City officials in Los Angeles will consider a proposed ordinance that would put a three-year ban on the sale of commercially bred dogs, cat and rabbits in pet stores this month. The main goal of the ordinance is to help with overcrowding in L.A. animal shelters and reduce the number of animals that those shelters have to euthanize.
Shelters in Lost Angeles took in more than 57,000 animals last year. Of the 35,405 dogs they took in 25 percent were euthanized. There isn’t an adoption deadline at city shelters, but limited space makes it difficult for animals to stay at the shelters long. Some animals are lucky to be at the shelter 30 days before they are put down.
Los Angeles wouldn’t be the first city to ban the sale of commercially bred pets, but a ban in Los Angeles could have a significant impact. “Because of the population of Los Angeles, and because of the important role Los Angeles plays culturally on the national stage, a ban would have reverberations nationally,” said Nick Nassuet, a special investigator for Last Chance for Animals based in Los Angeles.
Paul Koretz is the City Councilman behind the proposed ordinance and his ultimate goal is for the city of Los Angeles to have no-kill shelters. “That’s going to take a tremendous amount of work and many steps. This is just one step in that direction,” Koretz said. The ordinance would permit businesses to sell dogs, cats or rabbits but only if they are from an animal shelter or a nonprofit humane organization that is registered with the city’s Department of Animal Services.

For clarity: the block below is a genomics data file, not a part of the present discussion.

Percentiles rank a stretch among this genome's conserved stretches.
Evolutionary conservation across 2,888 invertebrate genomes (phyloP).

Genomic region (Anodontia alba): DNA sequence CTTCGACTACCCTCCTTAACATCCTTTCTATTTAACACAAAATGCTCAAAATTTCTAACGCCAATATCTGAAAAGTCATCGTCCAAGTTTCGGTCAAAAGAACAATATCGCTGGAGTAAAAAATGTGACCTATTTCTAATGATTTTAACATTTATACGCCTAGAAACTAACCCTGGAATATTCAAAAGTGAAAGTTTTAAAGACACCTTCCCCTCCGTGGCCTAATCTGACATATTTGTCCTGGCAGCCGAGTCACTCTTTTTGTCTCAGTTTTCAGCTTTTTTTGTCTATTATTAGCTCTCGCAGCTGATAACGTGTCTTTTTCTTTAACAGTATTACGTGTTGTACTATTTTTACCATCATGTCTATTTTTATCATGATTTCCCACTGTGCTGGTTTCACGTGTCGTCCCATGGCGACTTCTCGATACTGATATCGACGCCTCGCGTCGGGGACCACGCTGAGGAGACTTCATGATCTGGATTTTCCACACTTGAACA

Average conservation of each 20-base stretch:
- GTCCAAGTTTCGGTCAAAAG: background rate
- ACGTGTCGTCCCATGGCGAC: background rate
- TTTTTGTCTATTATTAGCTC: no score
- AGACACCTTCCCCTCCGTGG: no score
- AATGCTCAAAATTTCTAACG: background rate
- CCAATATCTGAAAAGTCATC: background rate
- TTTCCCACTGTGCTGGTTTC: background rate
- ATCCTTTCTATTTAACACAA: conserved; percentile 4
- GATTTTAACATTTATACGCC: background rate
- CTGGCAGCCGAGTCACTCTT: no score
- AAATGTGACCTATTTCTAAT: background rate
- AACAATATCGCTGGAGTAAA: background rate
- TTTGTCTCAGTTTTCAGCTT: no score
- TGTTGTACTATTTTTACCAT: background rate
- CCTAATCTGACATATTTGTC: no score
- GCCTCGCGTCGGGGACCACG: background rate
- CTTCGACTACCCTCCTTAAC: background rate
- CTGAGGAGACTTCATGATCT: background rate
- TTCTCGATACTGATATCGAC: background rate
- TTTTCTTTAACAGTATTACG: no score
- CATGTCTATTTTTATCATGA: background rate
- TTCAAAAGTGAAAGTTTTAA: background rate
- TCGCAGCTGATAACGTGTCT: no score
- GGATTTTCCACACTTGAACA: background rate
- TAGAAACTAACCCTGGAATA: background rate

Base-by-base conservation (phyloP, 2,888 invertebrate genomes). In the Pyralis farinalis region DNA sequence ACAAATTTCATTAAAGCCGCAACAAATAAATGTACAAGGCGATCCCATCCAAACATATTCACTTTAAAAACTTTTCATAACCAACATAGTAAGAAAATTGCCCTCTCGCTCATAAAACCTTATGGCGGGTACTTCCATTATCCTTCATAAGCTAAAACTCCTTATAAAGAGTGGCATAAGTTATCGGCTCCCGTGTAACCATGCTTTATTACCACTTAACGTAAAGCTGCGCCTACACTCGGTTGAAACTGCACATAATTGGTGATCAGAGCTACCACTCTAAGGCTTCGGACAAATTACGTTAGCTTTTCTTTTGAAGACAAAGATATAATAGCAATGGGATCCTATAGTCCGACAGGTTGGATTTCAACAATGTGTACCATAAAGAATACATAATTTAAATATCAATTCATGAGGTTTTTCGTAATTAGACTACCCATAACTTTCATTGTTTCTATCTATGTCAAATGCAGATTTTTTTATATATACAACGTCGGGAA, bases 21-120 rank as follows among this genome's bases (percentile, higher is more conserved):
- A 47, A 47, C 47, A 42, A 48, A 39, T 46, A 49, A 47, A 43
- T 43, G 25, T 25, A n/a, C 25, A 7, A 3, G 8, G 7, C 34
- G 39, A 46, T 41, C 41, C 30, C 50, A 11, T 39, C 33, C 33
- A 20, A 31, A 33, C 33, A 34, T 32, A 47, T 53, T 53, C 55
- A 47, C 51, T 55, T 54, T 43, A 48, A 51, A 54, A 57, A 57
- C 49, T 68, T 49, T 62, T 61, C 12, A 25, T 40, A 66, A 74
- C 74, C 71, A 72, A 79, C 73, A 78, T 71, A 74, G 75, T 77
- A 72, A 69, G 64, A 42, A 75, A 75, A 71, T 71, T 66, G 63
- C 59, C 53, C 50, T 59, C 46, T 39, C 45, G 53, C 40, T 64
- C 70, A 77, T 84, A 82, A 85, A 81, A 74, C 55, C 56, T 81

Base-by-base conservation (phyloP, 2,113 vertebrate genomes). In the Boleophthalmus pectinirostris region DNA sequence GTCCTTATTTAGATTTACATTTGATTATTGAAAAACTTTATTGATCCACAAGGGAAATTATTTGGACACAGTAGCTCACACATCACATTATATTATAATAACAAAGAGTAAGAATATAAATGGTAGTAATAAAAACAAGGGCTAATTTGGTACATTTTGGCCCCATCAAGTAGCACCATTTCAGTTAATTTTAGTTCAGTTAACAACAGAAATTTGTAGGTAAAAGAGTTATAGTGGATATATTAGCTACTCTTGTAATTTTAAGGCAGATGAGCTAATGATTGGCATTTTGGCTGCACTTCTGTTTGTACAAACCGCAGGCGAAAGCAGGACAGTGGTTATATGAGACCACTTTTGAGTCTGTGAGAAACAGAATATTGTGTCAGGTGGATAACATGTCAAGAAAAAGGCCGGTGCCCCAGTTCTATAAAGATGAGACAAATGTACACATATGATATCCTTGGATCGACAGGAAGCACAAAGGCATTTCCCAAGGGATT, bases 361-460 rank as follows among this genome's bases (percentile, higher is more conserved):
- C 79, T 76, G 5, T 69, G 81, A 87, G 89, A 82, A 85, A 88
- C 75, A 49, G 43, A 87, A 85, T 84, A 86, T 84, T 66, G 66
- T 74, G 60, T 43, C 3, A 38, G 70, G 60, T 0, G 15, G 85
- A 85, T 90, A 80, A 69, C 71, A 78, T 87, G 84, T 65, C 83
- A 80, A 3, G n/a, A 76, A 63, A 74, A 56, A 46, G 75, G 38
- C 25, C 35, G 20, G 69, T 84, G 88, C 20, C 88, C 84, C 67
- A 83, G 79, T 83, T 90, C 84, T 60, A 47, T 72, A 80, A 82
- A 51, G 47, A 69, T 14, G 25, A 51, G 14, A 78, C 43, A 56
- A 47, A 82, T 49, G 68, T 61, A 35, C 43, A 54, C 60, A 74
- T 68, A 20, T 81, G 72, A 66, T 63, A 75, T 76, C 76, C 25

Some pet industry representatives believe the ban will only hurt those who are already responsible pet stores. “Anybody that would engage in substandard breeding already doesn’t follow the rules,” said Michael Canning, president of the Pet Industry Joint Advisory Council based in Washington D.C. Canning fears the ban will cause people to resort to the internet or other unregulated venues to sell puppies. Canning also is concerned that there is no evidence that those who want a purebred pet will go to an animal shelter if they can’t get one from a pet store.
However, Shannon von Roemer, owner of a dog boutique in Los Angeles doesn’t see how humane breeders will be affected. “This isn’t about going to a reputable breeder and getting the dog of your choice, this is about trying to stop people who just want a pet from going to a pet shop and creating the demand for puppy mills, “ von Roemer said. “If people want a certain dog and really make the conscious effort of finding a reputable breeder, they deserve getting that dog. If it’s not about a particular breed and just about getting a cute puppy, there’s no reason not to adopt a rescue.” Councilman Koretz agrees that most people who shop at a pet store are looking for a cute dog, not trying to find a perfect purebred animal.
Koretz is confident that the ordinance will pass and it will lead to more adoptions at Los Angeles city shelters. If so Los Angeles example could lead to many other cities doing the same.